All the world's a stage, and nowhere is this more obvious than in divorce court, the setting for the fitfully funny new Coen brothers farce, "Intolerable Cruelty." It aims to be a sophisticated screwball comedy about love and divorce and the prenuptial agreement "that's never been penetrated."
What it is a frustratingly sharp misfire that comes close to being hilarious but never quite clicks in its pacing, timing or tone. It's an hour and 40 minutes long, and seems at least 30 minutes longer.
George Clooney, calmed down a little from his "O Brother, Where Art Thou?" lunacy, stars as Miles Massey, a toothy shark of an L.A. divorce attorney. He's growing disenchanted with his life and his work.
"No-fault divorce? Talk about your oxymorons."
He thinks he's found the answer when he represents a rich heel, Rex Rexroth (Edward Hermann). That's when he meets the gold-digging Marilyn, played to the vava-voom hilt by Catherine Zeta-Jones. The shark has met his match.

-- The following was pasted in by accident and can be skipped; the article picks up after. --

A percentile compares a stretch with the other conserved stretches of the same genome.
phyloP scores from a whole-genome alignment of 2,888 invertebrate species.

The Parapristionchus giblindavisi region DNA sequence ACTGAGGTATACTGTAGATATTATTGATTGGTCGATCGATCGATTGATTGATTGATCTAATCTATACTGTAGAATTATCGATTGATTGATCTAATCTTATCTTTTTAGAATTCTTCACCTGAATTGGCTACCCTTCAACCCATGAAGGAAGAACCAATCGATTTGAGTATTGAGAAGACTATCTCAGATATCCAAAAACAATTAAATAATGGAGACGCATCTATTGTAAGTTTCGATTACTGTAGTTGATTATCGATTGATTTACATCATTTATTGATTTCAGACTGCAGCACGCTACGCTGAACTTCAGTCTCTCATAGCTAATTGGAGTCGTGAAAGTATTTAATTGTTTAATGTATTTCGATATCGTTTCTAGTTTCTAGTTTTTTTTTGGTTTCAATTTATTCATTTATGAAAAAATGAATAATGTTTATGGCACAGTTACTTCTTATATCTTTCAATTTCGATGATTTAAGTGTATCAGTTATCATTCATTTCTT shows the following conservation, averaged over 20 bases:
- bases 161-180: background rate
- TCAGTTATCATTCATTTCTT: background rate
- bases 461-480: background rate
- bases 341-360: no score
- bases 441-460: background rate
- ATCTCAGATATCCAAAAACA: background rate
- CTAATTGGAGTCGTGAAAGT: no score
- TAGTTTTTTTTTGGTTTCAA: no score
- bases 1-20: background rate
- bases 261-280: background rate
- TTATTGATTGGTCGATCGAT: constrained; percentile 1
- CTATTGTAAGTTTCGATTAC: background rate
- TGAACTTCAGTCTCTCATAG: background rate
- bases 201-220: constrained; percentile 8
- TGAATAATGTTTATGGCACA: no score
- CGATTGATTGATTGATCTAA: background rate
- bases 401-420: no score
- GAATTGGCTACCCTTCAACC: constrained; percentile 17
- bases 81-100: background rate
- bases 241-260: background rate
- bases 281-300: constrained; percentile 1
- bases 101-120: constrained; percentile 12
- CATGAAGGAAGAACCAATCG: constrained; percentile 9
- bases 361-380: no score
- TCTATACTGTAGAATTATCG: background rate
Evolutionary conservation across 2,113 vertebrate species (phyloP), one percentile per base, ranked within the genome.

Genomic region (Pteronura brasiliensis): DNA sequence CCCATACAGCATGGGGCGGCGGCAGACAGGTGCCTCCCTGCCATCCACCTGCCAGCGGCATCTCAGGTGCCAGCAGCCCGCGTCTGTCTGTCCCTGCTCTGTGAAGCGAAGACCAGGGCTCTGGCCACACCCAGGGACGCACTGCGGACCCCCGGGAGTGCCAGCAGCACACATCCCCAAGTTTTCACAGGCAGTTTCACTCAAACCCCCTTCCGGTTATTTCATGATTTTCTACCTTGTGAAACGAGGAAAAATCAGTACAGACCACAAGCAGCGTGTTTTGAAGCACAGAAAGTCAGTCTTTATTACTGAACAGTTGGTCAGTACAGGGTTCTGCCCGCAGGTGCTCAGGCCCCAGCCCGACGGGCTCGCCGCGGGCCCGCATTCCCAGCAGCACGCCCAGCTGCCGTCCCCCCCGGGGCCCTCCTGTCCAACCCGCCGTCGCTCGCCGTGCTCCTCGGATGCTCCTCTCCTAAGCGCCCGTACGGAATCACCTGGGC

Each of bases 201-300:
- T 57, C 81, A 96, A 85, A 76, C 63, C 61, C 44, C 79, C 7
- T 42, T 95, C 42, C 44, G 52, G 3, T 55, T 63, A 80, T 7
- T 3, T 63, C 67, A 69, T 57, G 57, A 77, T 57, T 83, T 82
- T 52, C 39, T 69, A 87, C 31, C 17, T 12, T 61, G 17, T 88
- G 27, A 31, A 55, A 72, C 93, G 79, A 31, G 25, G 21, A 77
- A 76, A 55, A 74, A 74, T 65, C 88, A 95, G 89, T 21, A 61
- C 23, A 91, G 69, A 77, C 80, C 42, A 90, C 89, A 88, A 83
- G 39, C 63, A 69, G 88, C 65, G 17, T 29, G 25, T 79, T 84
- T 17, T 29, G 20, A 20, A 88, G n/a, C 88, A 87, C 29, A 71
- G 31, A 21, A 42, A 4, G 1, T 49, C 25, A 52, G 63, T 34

"Youuuuu fascinate me" is all he can utter. The chase is on, through marriages, prenups, challenged wills and scary "audiences" with the gnome who runs Massey's law firm, played with wheezing creakiness by Tom Aldredge.
Robert Ramsey and Matthew Stone, the guys who adapted "Big Trouble," wrote this, and there's evidence of conflicting agendas on the screen. With middlebrow producer Brian Grazer as a mediator, the result is a movie that errs on the side of caution and sentiment.
Some Coen touches are present, but the whiplash dialogue and zany pacing of their funniest work is missing. The meanness that the premise promises is watered down. It rarely reaches the level of the best "Ally McBeal" episodes, which is a pity, considering what the moviemakers seem to want to say about love and divorce in the age of too many lawyers.
The movie turns sentimental in its last act, a blunder akin to the stumbles of "Big Trouble."
But virtually every cameo is a killer, from Cedric the Entertainer's over-the-top turn as a leering private eye to Billy Bob Thornton's drawling goof on the cliched Texas oil millionaire.
But it all comes down to "Much Ado About Nothing," as Clooney, charming and smarmy and funny as he can be, is reduced to toothily mugging for the camera as he becomes another classic Coen grotesque.